A Truly Sustainable COVID-19 Recovery

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To paraphrase the saying – are we wasting a crisis? 

With $20b still in the Government’s kitty, it is too soon to tell. But with $30b spent, there isn’t much to suggest Aotearoa New Zealand will re-emerge from the COVID-19 lockdown with a pathway to a more sustainable future. 

From what we saw in the Budget, there is little bravery or vision in the Government’s response. They have stabilised the patient, and are keen to get them back on their feet again as soon as possible. But there is no sense of building resilience to keep the patient out of hospital in the future.  

You can understand the politics. As we move down the alert levels, Kiwis are looking forward to life returning to ‘normal’. The trouble is that may not be a great idea. The “old normal” brought many problems. Large parts of our society weren’t resilient, and many of these have been shown up by COVID-19. There will be more crises in the future, it is a matter of when not if. More pandemics, not to mention climate change. We need to use this opportunity to prepare. 

Many called this a “once in a generation” opportunity to rebuild the economy after the COVID lockdown. The question is, which generation? During the lockdown younger generations sacrificed opportunity in order to protect older generations. In addition they will have to pay back the debt currently being run up. 

Photo: Jan Kaluza

So where is the payback for younger generations? 

Given the sacrifice they are making and will continue to make, the Government’s response needed to be fair and future proofed to deal with issues like housing and climate change. 

So far at least this is nowhere to be seen. 

Green Jobs

The best part of the Budget from a sustainability standpoint was easily the $1.1b for green jobs. This is no doubt a win for the Green Party – possibly the biggest they have had in a Government where they have had little bargaining power.

It was clear we needed to do something to provide work in the regions hit worst by the decline in tourism. This was an opportunity for our country to live up to our clean, green image. 

It made total sense to tackle wilding pines and other pests, fence and restore wetlands, and invest in planting our waterways and erosion prone land in native trees. This investment will pay itself back in reduced emissions in the future.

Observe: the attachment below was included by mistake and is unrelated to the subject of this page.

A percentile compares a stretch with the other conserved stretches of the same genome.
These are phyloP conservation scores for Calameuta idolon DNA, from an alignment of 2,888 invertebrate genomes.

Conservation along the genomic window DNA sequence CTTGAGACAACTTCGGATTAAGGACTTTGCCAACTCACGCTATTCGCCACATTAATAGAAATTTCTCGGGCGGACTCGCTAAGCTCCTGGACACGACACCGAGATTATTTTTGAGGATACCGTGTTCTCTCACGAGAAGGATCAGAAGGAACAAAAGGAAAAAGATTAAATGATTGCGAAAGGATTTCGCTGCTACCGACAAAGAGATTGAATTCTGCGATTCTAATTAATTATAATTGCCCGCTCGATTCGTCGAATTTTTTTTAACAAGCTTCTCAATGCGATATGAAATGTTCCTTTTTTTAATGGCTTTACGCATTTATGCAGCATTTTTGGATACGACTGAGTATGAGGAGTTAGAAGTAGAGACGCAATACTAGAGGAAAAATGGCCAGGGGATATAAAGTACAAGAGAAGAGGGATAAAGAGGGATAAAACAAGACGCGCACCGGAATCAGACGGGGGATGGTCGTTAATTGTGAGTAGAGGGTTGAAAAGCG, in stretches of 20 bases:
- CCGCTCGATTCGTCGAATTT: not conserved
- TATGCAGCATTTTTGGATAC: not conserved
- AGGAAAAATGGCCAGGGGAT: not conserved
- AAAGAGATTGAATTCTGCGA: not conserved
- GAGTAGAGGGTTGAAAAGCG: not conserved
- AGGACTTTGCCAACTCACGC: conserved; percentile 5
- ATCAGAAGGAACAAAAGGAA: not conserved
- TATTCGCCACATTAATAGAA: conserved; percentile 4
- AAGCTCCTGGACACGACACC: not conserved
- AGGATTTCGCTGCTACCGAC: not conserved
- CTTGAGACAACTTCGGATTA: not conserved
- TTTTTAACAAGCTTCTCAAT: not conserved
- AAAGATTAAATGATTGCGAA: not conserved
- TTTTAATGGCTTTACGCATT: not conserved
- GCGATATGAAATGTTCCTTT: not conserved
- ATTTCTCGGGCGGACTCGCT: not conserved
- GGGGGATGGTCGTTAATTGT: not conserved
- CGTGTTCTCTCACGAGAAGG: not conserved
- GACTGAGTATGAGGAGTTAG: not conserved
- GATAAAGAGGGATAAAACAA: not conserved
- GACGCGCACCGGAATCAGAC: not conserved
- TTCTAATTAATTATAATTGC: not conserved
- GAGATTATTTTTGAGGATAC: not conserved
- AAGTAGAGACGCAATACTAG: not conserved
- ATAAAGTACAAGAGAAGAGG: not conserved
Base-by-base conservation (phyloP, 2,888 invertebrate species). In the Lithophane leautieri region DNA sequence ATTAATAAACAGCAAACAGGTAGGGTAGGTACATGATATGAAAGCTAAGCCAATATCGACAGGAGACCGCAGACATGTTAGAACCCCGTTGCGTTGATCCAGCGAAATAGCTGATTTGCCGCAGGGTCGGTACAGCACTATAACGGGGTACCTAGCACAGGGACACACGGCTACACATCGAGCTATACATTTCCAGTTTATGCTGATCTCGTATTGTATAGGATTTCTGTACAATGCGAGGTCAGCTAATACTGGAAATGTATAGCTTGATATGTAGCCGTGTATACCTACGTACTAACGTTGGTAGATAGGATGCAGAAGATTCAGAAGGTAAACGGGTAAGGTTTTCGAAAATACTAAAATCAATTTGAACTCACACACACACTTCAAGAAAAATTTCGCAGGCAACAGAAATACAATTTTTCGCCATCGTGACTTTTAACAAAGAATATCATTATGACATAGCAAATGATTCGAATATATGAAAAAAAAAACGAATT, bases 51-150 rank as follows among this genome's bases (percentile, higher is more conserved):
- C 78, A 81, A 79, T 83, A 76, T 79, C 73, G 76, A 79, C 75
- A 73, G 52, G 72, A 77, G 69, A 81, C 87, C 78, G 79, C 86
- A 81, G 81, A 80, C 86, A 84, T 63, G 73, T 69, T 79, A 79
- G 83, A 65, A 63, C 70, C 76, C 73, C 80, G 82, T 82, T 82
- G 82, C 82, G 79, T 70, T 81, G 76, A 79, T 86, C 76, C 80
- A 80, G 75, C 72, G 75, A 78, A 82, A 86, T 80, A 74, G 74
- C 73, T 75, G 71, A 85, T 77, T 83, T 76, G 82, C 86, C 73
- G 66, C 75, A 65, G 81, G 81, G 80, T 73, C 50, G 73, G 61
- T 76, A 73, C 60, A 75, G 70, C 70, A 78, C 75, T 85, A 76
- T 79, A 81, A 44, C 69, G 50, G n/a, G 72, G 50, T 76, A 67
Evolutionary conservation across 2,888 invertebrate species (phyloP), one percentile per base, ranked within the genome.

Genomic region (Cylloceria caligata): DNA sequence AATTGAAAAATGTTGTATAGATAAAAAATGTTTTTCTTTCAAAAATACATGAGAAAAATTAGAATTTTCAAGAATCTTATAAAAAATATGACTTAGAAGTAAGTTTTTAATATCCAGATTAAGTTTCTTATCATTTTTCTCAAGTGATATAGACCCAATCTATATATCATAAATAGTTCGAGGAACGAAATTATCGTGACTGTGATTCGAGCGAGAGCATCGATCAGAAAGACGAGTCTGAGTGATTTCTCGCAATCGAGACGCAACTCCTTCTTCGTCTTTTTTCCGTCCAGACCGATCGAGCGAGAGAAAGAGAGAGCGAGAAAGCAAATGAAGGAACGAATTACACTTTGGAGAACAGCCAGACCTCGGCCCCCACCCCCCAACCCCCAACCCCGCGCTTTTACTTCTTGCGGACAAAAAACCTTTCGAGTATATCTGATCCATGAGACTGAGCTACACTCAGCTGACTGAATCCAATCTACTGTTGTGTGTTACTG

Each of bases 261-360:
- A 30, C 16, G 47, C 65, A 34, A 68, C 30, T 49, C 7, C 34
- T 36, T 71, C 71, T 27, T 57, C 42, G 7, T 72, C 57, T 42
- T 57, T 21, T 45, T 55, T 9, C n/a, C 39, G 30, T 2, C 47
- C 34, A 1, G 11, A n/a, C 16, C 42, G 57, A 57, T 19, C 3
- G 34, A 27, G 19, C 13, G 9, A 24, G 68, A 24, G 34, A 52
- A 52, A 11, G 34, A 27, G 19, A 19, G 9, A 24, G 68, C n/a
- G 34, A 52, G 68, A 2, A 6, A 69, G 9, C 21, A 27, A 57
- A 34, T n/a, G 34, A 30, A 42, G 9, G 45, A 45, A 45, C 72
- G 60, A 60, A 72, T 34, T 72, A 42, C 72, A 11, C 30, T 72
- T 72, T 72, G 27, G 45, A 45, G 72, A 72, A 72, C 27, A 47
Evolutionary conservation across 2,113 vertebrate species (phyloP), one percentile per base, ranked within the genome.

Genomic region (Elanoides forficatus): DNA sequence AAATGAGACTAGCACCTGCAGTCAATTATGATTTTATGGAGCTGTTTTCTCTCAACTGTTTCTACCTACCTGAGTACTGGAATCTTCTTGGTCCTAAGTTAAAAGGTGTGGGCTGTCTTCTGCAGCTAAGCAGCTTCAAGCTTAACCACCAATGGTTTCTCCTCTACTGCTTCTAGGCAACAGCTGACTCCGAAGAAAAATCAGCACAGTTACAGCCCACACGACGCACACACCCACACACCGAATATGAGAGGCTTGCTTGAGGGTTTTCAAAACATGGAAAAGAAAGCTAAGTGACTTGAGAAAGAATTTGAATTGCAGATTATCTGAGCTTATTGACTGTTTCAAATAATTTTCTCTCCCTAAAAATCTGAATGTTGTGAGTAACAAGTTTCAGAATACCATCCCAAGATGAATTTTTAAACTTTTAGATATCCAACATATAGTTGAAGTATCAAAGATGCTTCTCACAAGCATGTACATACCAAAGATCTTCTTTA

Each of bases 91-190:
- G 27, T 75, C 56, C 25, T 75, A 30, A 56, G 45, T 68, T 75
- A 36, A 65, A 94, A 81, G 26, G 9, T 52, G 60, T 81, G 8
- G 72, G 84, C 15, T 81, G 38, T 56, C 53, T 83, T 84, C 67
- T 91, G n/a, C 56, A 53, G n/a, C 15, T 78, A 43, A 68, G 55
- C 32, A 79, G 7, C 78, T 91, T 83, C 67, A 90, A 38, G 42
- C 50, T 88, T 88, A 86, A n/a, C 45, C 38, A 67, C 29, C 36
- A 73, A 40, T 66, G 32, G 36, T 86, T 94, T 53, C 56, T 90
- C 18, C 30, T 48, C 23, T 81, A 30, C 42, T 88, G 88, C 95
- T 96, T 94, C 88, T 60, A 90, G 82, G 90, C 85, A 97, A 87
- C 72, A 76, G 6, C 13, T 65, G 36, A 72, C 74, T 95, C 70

However, this money will eventually run out and the work will stop. It is a great short term stop-gap, but where is the longer term thinking on how we shift the needle on the environment? Of course charging for fresh water disappeared as soon as the Government was formed. Now the chances of improving fresh water quality seem to be similarly disappearing under the weight of the COVID crisis. And climate change barely got a mention in the Budget. With petrol prices low, now would have been the perfect time to signal that the carbon price will rise, and to start investing the proceeds. 

Sustainable Urban Development 

Aotearoa New Zealand is facing both a housing crisis and a climate emergency. There is huge potential for a win-win here; reducing emissions and bringing the true cost of housing down through a fundamental re-engineering of our cities. 

By building high quality medium density housing and apartments around public and active transport networks we can cut down the emissions from transport and heating. We need this housing to be affordable, liveable, and energy efficient. 

Again, there were some bright spots in the Budget; 8,000 new State homes and a little extra money for insulating existing homes. But it is far from the overhaul needed. 

During the Global Financial Crisis, house building dried up. This, plus high levels of immigration led to the housing shortage we have now. Kiwibuild was pointless in a boom, but could make sense in a bust – provided the Government can remove the roadblocks that tripped it up the first time around. 

The main problem with Kiwibuild Mark One was that affordable housing requires affordable land prices. If the Government is careful, now will be a good time to pick up some bargains on that front.   

The Budget removed some other roadblocks to more and better housing. There was a heavy investment in trades, which was great to see. Time will tell however whether this money goes to lifting the quality of our workforce skills, as opposed to simply training more people. 

The Government’s temporary overhaul of the Resource Management Act (RMA) removes another barrier to integrating higher density housing with public and active transport. The Resource Management Act (RMA) was designed to protect our environment but in our cities it has led to sprawl. Let’s hope this problem gets solved permanently in the near future with a decent Urban Development Act supplanting the RMA. 

However, other roadblocks remain. The building code is one cause of the higher building supply costs. Accepting building codes from similar overseas countries would allow us to build more energy efficient buildings more cheaply.